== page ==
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With Spring Approaching, Montreal’s Pedestrian Street Debates Resurface

In Hochelaga-Maisonneuve, some restaurants are opposing plans for a scaled-back pedestrian zone this summer


The businesses that dot Hochelaga-Maisonneuve’s main commercial artery, Ontario Street East, seem to disagree on whether pedestrian-only zones help or hamper their survival amid the pandemic. After news broke that the borough was planning to limit the boundaries of the street’s pedestrian circuit to between Pie-IX and Nicolet for the summer of 2021, a concerned local launched a petition to reverse the decision that’s seeing support from restaurants and bars left out of the newly downsized pedestrian plans.

“Without explaining the logic of this division, which seems random to us, the borough and the SDC Hochelaga Maisonneuve are favouring a handful of merchants to the detriment of some others who will not be able to benefit from the many advantages offered by pedestrianization,” the petition reads (originally in French but translated here).

Since launching on March 3, the petition has amassed 2,200 signatures, as well as the support of local eateries and bars. Among them, craft brewery, taproom, and local hangout L’Espace Public, shared the petition on Facebook, saying (in French), “The vitality of SHLAG’s main commercial artery and the survival of certain flagship addresses (including ours) depend on it! ... Let us live in solidarity during the last act of this pandemic of shit, which wears us all down.” The petition, it said, was started by a client and friend. Vegan restaurant Antidote Café also posted about the petition, with a similar message of despair about not being able to erect as large of a terrasse under the new rubric, alongside a photo of what might be at stake should the decision be upheld.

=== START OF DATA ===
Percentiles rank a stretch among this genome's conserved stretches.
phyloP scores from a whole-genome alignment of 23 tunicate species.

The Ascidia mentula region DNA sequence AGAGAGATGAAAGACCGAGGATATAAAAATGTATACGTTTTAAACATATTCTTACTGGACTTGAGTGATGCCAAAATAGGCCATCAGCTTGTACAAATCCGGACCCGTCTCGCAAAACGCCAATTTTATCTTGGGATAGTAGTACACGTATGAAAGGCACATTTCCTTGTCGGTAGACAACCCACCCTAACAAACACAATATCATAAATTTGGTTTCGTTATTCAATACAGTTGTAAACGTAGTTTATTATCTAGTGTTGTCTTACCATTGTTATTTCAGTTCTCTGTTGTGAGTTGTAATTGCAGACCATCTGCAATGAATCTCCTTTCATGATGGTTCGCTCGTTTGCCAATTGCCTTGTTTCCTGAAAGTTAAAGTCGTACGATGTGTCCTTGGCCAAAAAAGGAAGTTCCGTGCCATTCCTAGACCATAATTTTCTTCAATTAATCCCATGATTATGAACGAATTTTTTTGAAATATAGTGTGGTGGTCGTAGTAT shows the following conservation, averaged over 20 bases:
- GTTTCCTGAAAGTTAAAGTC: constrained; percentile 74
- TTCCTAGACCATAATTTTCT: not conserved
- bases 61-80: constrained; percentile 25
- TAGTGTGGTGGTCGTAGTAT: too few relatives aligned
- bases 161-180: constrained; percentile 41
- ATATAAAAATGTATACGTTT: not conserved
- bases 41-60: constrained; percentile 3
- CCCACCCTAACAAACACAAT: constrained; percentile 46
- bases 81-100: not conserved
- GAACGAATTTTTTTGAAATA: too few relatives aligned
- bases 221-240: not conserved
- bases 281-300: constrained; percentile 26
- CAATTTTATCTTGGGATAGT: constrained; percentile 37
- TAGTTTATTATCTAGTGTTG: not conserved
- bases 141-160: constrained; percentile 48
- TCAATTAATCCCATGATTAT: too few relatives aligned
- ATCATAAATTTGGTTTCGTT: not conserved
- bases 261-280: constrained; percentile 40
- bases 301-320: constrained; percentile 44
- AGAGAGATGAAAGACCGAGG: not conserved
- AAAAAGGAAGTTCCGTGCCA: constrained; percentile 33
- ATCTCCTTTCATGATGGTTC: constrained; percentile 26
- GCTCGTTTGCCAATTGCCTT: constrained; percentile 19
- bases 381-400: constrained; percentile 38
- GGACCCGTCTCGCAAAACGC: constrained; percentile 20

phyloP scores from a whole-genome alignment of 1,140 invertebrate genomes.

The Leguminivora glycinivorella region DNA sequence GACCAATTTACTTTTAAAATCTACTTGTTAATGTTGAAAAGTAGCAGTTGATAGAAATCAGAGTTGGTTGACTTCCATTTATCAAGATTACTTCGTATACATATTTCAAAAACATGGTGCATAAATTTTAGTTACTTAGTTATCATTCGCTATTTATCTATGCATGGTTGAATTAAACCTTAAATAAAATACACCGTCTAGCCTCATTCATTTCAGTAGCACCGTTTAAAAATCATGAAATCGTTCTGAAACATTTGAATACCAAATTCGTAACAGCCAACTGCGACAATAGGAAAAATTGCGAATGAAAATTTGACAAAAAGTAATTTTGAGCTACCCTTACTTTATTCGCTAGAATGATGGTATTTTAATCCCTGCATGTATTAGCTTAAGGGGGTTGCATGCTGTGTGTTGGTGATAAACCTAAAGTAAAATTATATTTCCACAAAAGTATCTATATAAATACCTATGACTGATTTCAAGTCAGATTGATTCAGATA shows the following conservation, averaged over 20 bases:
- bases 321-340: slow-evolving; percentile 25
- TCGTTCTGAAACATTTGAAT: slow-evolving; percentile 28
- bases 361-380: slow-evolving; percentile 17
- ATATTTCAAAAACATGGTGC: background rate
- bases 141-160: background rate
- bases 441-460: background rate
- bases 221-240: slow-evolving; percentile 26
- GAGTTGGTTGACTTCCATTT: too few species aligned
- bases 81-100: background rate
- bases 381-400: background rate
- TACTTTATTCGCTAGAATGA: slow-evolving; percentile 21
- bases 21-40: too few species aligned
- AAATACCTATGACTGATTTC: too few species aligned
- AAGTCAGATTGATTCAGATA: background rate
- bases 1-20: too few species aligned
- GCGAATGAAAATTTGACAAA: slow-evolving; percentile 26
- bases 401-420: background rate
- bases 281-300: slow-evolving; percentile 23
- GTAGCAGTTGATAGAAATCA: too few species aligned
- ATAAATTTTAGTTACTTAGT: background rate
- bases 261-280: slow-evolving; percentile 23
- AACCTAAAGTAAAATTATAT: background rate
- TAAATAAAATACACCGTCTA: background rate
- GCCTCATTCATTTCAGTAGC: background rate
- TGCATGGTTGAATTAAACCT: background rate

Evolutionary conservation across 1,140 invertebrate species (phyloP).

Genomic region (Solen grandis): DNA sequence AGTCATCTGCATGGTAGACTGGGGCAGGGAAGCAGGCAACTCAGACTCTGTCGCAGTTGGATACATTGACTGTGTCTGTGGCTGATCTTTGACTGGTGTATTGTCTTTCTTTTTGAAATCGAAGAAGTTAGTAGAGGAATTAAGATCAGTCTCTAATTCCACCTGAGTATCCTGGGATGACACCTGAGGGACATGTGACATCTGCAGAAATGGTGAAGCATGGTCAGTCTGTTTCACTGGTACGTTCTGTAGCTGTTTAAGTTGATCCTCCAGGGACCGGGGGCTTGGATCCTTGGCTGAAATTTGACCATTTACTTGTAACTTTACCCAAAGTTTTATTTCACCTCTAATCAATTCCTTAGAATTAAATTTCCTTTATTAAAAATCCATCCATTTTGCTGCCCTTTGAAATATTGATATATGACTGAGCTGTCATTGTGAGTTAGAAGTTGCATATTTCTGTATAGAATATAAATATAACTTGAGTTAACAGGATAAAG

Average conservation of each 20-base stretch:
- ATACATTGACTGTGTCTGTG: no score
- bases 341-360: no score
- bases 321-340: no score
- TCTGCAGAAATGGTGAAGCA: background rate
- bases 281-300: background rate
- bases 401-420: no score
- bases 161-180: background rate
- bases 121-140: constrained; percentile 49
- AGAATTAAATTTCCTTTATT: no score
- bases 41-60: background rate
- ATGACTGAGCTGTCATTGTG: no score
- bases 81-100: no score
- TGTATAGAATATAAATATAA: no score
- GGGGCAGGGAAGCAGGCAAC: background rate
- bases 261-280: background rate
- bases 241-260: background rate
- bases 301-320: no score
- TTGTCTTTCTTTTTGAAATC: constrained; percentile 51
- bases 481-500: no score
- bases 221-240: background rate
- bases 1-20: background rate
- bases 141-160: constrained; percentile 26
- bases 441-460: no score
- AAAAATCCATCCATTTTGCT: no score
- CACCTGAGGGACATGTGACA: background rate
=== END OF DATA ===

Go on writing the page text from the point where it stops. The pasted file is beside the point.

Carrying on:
Last summer, Ontario Street was closed to traffic between Darling and Pie-IX, which is approximately double the space of what seems to have been earmarked for this year, according to the streets outlined in a newsletter sent out by the Société de développement commercial Hochelaga-Maisonneuve (the neighbourhood commercial development organization), last Tuesday, and referenced in the petition.

Meanwhile, Journal Métro reports that it has been contacted by a number of non-hospitality-related business owners who aren’t as keen on the idea of another year of sprawled pedestrian-only zones. This is the case for Bric à Brac bookstore, which told Journal Métro that the block on car traffic cost the shop 20 to 30 percent last year, as well as stationery store Papeterie de l’Est, which reportedly had contemplated leaving its locale because of it.

Last summer’s pedestrian overhauls of streets like Wellington in Verdun and Mont-Royal in the Plateau seem to have been, for the most part, embraced by restaurant owners who, under the setup, were afforded more space to expand their terrasses onto streets while complying with mandates for two metres of social distance between patrons. However, in the Sud-Ouest, plans for the partial pedestrianization of Notre-Dame West received blowback from some restaurant owners who said it would pose a problem to delivery drivers and diners who visit from farther-flung locations. Those plans were promptly stemmed.

A consultation with Ontario street’s SDC members is scheduled for March 11 to discuss the summer plans.